You might expect marketers to have serious “shiny object syndrome” when it comes to social media platforms, throwing the most time and money at whatever they perceive to be on the bleeding edge of social. Some interesting new data shows this is not entirely the case.

US Companies Using Blogs for Marketing Purposes 2007-2012An eMarketer study points out that corporate use of social media isn’t mirroring that of consumers, who are favoring Twitter and Facebook over the blogosphere:

“This year, eMarketer estimates just over one in three companies have a public-facing blog used for marketing, a proportion that will rise to 43% by 2012.”

Corporate bloggers certainly think highly of their own efforts, according to a 2009 Technorati survey:

technorati-logo“71% of all respondents who maintain blogs for a business – their own or one they work for – report that they have increased their visibility within their industries through their blogs. 56% say that their blog has helped their company establish a positioning as a thought leader within the industry.”

Feedback on corporate blogs from consumers, however, is mixed: Of active social media users, 36% trust them “completely” or “somewhat” as a “source of information”, while 42% “neither trust nor distrust” them, and 21% either “distrust [them] somewhat” or “don’t trust [them] at all.”

Despite this accelerated adoption, many, if not most, corporate blogs still end up failing. To piece together why, I asked a well-known expert, looked at some additional data, and finally went to the consumers themselves via Twitter:

Our tweet

Jay Baer is a top social media strategy consultant, and the man behind one of the web’s most popular blogs, Convince and Convert.  In an email, I asked him:

“Why do corporate blogs typically fail?”

In his reply:

There are several tactical and operational components that can lead to corporate blog failure: Content inconsistency; lack of humanization; insufficient interaction with potential audiences in other places (i.e. not commenting on other people’s blogs). But I find the biggest problem to be expectation management.

Too few corporate blogs really understand at a core level WHY they are blogging, and what success looks like mathematically. To try to “engage with customers” or some other form of fuzzy rationalization will not pass scrutiny when it’s inevitably discovered how much time it takes to produce a corporate blog. Before the theme is designed or the first word is written, corporate blog teams must lay out a robust argument for why the blog makes sense, for whom it is intended, how blog success will be measured, and by whom.”

Got that? Set realistic goals and have realistic expectations before you start, or else you’ll end up with a ghost town.

Twitter user Neil Lynch echoes Jay’s sentiment:

"@Bazaarvoice - Lack of clear purpose"

What about posting frequency? How often does a corporation need to publish to their blog to achieve success? There’s no magic number, but it appears that freshness wins:

“When looking at bloggers by Technorati Authority, higher Authority bloggers are much more prolific content creators, posting nearly 300 times more than lower ranked bloggers.”

This certainly doesn’t bode well for Fortune 100 companies, of which only 11% had posted any updates in the three months prior to the release of the study.

Jay’s point about a distinct “lack of humanization” among corporate blogs that fail rings true to Lisa Baehr, who tweeted:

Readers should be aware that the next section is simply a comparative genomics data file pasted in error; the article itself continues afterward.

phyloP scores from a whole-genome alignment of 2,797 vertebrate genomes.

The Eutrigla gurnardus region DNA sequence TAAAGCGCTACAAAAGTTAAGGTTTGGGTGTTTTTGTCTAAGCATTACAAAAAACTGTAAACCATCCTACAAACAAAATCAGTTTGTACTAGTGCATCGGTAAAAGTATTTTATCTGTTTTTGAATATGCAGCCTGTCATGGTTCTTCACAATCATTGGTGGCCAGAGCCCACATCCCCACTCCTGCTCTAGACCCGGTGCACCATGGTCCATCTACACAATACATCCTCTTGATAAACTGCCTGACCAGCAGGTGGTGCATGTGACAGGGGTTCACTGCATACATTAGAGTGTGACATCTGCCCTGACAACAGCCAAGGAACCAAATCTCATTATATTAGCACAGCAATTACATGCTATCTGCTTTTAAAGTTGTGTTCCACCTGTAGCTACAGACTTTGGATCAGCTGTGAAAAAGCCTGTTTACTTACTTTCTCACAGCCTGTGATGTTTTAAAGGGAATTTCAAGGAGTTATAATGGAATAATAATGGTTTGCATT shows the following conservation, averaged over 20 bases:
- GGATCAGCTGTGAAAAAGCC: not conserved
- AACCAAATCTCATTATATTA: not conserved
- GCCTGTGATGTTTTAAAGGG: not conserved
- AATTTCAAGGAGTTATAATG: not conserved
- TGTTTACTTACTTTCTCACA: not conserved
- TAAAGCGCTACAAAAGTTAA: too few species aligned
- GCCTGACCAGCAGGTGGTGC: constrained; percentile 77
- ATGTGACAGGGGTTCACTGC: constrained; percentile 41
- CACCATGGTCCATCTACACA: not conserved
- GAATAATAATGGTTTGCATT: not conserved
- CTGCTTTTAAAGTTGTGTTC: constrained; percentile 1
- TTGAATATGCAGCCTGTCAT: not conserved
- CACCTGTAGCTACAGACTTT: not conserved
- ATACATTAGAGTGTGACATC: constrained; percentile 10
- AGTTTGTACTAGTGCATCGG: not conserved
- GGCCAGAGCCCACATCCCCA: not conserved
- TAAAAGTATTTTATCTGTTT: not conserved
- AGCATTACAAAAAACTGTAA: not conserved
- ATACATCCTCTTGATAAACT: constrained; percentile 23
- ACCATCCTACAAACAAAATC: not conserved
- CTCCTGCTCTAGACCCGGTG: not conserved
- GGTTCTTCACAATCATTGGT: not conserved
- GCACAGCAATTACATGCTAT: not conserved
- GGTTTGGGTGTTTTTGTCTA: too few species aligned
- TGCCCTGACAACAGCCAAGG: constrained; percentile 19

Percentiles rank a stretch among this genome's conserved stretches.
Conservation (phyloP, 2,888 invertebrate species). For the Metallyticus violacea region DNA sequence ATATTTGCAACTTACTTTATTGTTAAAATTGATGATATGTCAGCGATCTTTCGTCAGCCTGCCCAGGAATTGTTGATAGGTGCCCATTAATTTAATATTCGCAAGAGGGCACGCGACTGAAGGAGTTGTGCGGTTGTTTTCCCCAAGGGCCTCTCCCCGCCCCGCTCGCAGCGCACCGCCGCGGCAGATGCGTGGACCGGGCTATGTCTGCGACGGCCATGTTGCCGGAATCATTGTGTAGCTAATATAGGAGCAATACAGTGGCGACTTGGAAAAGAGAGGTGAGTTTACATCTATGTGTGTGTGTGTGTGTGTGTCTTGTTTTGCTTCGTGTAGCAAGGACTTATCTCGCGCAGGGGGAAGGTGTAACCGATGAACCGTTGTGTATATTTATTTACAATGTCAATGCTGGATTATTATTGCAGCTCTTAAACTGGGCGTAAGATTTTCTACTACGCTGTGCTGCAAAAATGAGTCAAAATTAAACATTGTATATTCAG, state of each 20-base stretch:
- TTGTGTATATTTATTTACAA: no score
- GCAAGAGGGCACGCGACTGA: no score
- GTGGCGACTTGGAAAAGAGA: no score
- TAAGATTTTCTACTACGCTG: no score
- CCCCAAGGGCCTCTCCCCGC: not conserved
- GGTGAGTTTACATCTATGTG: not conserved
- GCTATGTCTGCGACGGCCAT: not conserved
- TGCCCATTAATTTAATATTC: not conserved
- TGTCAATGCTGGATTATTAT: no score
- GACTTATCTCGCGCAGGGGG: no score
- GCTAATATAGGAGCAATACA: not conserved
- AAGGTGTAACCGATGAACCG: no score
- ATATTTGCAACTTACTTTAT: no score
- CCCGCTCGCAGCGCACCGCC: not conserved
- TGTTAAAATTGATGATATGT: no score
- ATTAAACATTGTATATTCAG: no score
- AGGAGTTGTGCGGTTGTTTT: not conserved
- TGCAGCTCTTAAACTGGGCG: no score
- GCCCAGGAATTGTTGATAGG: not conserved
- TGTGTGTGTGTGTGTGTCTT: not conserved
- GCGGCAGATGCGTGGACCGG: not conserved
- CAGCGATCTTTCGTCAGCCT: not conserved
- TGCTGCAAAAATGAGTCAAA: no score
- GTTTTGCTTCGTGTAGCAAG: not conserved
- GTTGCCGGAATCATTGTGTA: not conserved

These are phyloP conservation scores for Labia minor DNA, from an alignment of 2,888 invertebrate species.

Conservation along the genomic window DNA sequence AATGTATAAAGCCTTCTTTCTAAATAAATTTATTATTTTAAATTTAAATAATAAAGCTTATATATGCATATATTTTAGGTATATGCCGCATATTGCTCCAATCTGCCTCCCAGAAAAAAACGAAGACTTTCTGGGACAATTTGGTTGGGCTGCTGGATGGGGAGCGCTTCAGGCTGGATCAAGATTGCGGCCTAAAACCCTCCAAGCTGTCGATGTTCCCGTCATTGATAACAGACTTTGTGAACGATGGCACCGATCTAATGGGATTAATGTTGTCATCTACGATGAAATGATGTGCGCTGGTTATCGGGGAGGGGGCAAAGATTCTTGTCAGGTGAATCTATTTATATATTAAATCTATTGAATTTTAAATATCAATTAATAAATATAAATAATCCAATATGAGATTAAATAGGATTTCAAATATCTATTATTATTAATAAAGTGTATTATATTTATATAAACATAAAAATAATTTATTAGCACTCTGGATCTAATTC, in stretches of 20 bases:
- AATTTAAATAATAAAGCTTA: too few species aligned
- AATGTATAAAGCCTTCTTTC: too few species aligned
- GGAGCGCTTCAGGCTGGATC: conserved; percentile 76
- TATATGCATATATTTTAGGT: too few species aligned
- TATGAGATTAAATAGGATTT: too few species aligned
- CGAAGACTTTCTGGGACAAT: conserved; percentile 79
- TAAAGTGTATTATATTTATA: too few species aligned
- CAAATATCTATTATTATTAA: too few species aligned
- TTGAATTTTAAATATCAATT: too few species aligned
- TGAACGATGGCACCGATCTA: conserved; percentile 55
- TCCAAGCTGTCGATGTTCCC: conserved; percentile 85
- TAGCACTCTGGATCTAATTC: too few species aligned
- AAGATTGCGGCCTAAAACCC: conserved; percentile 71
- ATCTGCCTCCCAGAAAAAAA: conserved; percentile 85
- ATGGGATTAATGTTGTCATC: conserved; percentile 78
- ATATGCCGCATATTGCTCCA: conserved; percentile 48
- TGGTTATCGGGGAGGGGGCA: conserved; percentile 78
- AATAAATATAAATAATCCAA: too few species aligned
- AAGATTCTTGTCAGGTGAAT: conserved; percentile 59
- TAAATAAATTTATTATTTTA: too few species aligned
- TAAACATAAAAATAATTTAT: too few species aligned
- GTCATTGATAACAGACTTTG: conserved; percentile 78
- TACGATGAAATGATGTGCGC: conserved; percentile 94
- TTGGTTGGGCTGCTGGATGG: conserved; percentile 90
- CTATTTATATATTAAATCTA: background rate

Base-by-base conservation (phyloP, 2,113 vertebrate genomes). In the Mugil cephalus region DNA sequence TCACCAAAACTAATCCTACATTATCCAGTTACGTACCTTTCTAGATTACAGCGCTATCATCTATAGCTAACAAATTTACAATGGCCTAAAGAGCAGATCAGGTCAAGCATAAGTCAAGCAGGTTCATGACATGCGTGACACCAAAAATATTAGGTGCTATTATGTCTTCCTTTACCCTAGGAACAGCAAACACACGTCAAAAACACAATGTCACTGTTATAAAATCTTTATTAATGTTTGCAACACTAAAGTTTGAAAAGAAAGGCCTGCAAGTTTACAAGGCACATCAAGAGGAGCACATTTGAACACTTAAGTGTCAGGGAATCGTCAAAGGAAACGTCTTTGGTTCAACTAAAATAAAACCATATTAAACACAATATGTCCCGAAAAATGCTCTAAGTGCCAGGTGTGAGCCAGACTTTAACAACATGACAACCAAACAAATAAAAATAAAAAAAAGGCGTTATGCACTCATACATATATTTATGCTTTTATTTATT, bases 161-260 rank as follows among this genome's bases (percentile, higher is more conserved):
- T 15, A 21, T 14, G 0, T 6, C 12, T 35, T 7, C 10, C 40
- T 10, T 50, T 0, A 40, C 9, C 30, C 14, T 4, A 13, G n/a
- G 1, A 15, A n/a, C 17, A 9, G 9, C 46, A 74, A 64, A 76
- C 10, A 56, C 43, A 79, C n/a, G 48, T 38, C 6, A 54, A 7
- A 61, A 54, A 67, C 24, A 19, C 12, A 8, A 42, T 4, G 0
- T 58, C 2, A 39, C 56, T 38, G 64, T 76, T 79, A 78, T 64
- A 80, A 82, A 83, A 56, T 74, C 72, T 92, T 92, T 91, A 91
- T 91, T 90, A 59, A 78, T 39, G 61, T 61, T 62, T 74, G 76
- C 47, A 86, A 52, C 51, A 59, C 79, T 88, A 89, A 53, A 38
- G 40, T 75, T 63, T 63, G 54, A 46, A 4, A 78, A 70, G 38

"@Bazaarvoice Too stiff and formal? All business and no levity?"

Talk to both consumers and experts on corporate blogging, and you’ll often hear variations of this, by blogger Stephen Gacheru:

“If all you do is talk about how awesome your company is, how great your product/service is or how many awards your company has won, then it won’t be long before your visitors take off and never return.”

And yet, by and large, companies fail to understand that their blogs shouldn’t be about them. Just think about it: Do your customers buy your products and services to support you, or to help them? I’m not buying a shovel because I really, really love ShovelCo; I’m buying it because I need to dig a hole. So why would I read a blog all about your company instead of a blog addressing problems I have or ideas which I personally find interesting? Remember, in one way or another, we’re all competing for mindshare when blogging.

An informal survey of our blog’s readers bore this out—only a combined 13% of our readers come to our blog for company updates and product info:

Elio Camey isn’t interested in that self-promotional content, either:

"@Bazaarvoice they fail to connect because they only focus on promoting their own prod/service. Blogs r abt connctng with people!"

The people within your organization aren’t just experts on your products, they’re industry experts. This type of content, knowledge sharing and thought leadership, is what will make your blog stand out to people like Nazima Salleh:

"Knowledge sharing on a corporate's areas of expertise would generate more interest & create buzz around the blog @Bazaarvoice #in #marketing"

What other tips for corporate blogging success do you have? Share them with other readers by leaving a comment below.

2 Responses to “Corporations get big on blogging, but why do so many still fail?”

  1. I think the corporate blog is more relevant in a B2B atmosphere. It definitely has a place in B2C but will have more functionality in B2B in my opinion. I do agree with the above points though, especially Jay Baer’s. A lack of humanization is a huge downfall of corporate blogs. Those blogs shouldn’t always read like a Wall Street Journal article. They should educate their customers and entertain to a certain degree.

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